There is much talk of the gut microbiome and how it affects obesity and immunity, but no one thinks much about skin, which also teems with bacteria. The same person who smugly eats yoghurt for her gut has probably slaughtered her skin microbiome 20 times before breakfast.
That’s the problem for Mother Dirt (slogan: “I used to be addicted to soap, I’m clean now”). Base-level hygiene for most westerners is kryptonite to N eutropha. Everyone from the company stresses that they wash their hands with soap to stop communicable disease. There is no medical need, however, to soap anywhere above the wrist. Yet we do. And soap kills N eutropha. So does sodium lauryl sulphate, a lathering ingredient in almost every shampoo and body wash, which is an antimicrobial.
Not only that, but almost every personal-care product, from foundation to moisturiser, contains preservatives. These are designed to stop bacterial growth. As for deodorant, Aganovic says they have never found a “biome-friendly” one. Put like that, my bathroom cabinet seems to be crammed with the cosmetic equivalent of junk food.
We should think about our skin biome as an unexplored rainforest. There is an utterly serious scientific endeavour called Belly Button Biodiversity in which scientists swabbed 500 navels and found 2,368 different bacterial species. It estimated that more than half were new to science. Each person had an average of 67 in their belly button. In that light, modern body care is nuking the rainforest: who knows what endangered bugs you are washing down the plughole?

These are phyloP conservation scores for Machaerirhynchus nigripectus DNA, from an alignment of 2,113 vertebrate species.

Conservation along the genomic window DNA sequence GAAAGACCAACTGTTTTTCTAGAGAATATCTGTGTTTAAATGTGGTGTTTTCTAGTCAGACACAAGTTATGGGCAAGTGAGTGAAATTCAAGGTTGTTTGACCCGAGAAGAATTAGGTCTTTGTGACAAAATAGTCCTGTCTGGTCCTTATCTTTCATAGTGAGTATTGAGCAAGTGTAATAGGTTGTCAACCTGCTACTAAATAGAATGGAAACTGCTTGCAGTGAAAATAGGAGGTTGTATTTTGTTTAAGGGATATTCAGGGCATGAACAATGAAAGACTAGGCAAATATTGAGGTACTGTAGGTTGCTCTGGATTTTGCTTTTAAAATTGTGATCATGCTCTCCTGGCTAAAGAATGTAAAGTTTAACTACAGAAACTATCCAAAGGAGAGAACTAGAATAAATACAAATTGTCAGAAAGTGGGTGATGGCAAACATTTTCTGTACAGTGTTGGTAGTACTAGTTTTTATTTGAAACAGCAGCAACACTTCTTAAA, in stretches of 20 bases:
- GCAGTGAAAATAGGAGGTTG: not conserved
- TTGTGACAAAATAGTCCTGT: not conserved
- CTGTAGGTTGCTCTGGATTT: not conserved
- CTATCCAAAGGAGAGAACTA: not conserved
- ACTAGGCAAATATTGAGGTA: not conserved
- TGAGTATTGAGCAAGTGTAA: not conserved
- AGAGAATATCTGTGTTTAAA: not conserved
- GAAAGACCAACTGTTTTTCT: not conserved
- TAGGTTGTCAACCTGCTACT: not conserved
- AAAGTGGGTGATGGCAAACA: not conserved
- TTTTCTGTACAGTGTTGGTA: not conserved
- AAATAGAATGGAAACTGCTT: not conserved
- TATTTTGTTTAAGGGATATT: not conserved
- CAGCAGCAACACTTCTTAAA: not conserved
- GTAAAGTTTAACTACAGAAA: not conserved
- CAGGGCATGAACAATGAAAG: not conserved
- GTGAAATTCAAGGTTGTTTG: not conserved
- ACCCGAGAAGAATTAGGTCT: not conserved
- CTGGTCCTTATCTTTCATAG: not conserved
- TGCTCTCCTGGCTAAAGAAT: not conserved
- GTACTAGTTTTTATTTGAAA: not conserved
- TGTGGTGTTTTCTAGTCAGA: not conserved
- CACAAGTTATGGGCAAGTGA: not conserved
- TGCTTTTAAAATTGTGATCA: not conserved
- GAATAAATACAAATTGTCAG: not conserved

Aganovic knew that 21st-century customers wouldn’t give it all up to roll in the dirt, so she has come up with an alternative cleanser and moisturiser that seems to be rosewater and coconut oil. It’s fine, but for the last three days of my ten-day experiment I up the ante: I stop showering or cleansing and rely on the mist alone. (Aganovic doesn’t recommend this; she showers and mists daily.)
It’s not the smell — it’s the paranoia
My grandmother used to say “horses sweat, men perspire, ladies gently glow”. Sorry, grandma, but I glow like a bloody horse. Yet without washing at all, my much-sampled body odour isn’t as rank as it would be otherwise. When I am overdue a misting, it’s more, reported my (very) good friend, like a “faint top note of chardonnay left in the sun”. One Mother Dirt user said her altered odour reminded her of a waft of “pleasant pot”. A few minutes after misting, my faint smell vanishes.